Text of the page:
If You’re in Love, Show Me.

Today’s Readings:

  • 1 John 3:11-21
  • John 1:43-51

In the Douay, the RSV, or the NABRE together with other Mass texts.

You were not to be like Cain, who took his character from the evil one, and murdered his brother. Why did he murder him? Because his own life was evil, and his brother’s life was acceptable to God. No, brethren, do not be surprised that the world should hate you.
1 John 3:12-13 (Knox)

Murder for one’s faith is not very common in the USA, especially if one is a Christian. Apart from some social ostracization we’re not likely to experience anything much at all, yet.

Recently there has been a revival of the Sanctuary Movement. As the Wiki notes, “The Sanctuary Movement was a religious and political campaign in the United States that began in the early 1980s to provide safe-haven for Central American refugees fleeing civil conflict. It responded to federal immigration policies that made obtaining asylum difficult for Central Americans.” And, since part of the stated mindsets of the incoming administration as well as its supporters has been opposition to immigration, registering, and deportation, Sanctuary seems perfect for a movement of Churches and Christians concerned about justice. This will, of course, cause them to be reviled by the Administration, but one would imagine this would make them a friend to others.

Yeah, not so much.

A friend (not of the Church-going sort) posted on his Facebook about the revival of the Sanctuaries and instantly he was given a reply: since churches are involved it will only be heterosexual immigrants that they care for. The mainline, liberal denominations are already lumped in with other, more traditional sorts, in the popular mindset, despite 60+ years of caving in to “relevance”. In fact, as the Episcopal Church was moving forward as one of the most gay-friendly of communities, I had a fight with fellow students at NYU when a local parish posted the words of John the Baptist on their reader board, “Make straight in the desert a highway,” etc. This was in 1985 when ECUSA was setting up AIDS ministries and whatall. In NYC where the then-bishop had been most outspoken about his support for gays.  Didn’t matter: once you hate Christians it doesn’t matter what sort of Christians you have.

Today’s verses then should not come as a surprise for us. If you’ve committed to live your life being acceptable to God you will be contrary to social norms. My fear has never been of the political sorts in our country, to be honest, but of the religious sorts who are caving in to societal norms all over the place. I think, at some point, we may see a political power play where the more mainline folks turn over confessing Christians in order to keep their tax exemptions and their access to the corridors of power. It has ever been this way, in Germany, in Communist countries, in other totalitarian dictatorships, so it’s easy to imagine it here. The power may be leftist with Episcopalians, or rightist with Evangelicals and Fundamentalists. Either way confessing Christians with their social actions, their sacraments, and their sexual morals won’t fit in.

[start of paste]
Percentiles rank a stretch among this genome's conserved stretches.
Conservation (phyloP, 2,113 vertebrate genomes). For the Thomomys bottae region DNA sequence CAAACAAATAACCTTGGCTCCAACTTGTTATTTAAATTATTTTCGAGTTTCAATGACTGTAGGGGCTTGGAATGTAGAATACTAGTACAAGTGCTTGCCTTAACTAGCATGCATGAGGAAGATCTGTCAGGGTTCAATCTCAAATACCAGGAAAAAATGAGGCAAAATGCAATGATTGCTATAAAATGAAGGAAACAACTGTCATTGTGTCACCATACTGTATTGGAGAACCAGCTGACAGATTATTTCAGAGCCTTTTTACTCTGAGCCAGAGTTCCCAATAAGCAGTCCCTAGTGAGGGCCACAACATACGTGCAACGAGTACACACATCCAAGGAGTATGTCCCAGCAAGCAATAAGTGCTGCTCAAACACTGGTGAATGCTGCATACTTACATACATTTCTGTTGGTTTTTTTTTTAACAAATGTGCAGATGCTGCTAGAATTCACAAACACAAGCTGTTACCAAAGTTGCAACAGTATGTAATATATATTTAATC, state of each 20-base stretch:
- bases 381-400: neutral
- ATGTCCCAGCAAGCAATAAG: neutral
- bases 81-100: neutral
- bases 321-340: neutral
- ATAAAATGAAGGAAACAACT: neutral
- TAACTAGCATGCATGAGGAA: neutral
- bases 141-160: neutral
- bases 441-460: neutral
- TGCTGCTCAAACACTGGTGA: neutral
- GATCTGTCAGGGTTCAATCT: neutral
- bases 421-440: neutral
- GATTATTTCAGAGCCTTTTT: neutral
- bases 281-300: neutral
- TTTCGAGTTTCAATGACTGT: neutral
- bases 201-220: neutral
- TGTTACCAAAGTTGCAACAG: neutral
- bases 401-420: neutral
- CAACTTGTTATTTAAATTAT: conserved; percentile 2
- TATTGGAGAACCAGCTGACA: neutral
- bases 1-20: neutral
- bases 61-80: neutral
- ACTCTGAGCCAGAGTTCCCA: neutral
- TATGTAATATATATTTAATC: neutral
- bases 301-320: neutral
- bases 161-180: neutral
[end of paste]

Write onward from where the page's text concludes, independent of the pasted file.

So the first of the 15 Aves in the Angelic Warfare Confraternity has us pray with this intention:

For our social and cultural climate, that it may be purified of everything contrary to chastity, and that we may have the strength to resist the pressures of prevailing ideologies.

Chastity is about sexual purity, yes, and much of our culture is tuned to the contrary frequency. However chastity is not only pressured by sexual ideologies: educational ones, commercials, political parties, a general cultural opposition to responsibility, a bias toward hedonism, a loss of joy, a philosophical embrace of nihilistic darkness; these all conspire against this virtue. Privatizing religion helps us towards a less chaste culture as well: religion that has no place in the public sphere, that has nothing to say about public ethics. Literature that glorifies sexual “exploration” even within marriage, or ideas about sex that have only the goal of “satisfaction” in mind all pressure us to discard this virtue. Mindful that Chastity includes the virtue of procreation and the proper use of the sexual gift, think of how many ways even married couples are tempted. In our modern culture almost all non-Catholic religions support the use of birth control.  Even traditional ones, like Eastern Orthodoxy, allow it with a don’t-ask, don’t-tell policy.

Shielding against this the prayer calls on the Virgin Mother of God for aid that we might resist these challenges, but also that our culture may be purified. And St John adds, Filioli mei, non diligamus verbo neque lingua, sed opere et veritate. (1 John 3:18) Msgr Knox renders this as, “My little children, let us shew our love by the true test of action, not by taking phrases on our lips.”  The “love” there is the verbal form of Agape, that divine love that is God. Here is this love in action on our hands. Let us act-out-love not only in the uttering of phrases.

In a culture so dead set against true love, what is our action? How do we find a way to make real love present in the world?

It starts with prayer and the reformation of our own lives. Let us see where it takes us.

Author: Huw Raphael

A Dominican Tertiary living in San Francisco, CA. He is almost 59. He feeds the homeless as a parochial almoner and is studying to be a Roman Catholic Deacon. He is learning modern Israeli Hebrew and enjoys cooking, keto, cats, long urban hikes, and SF Beer Week.

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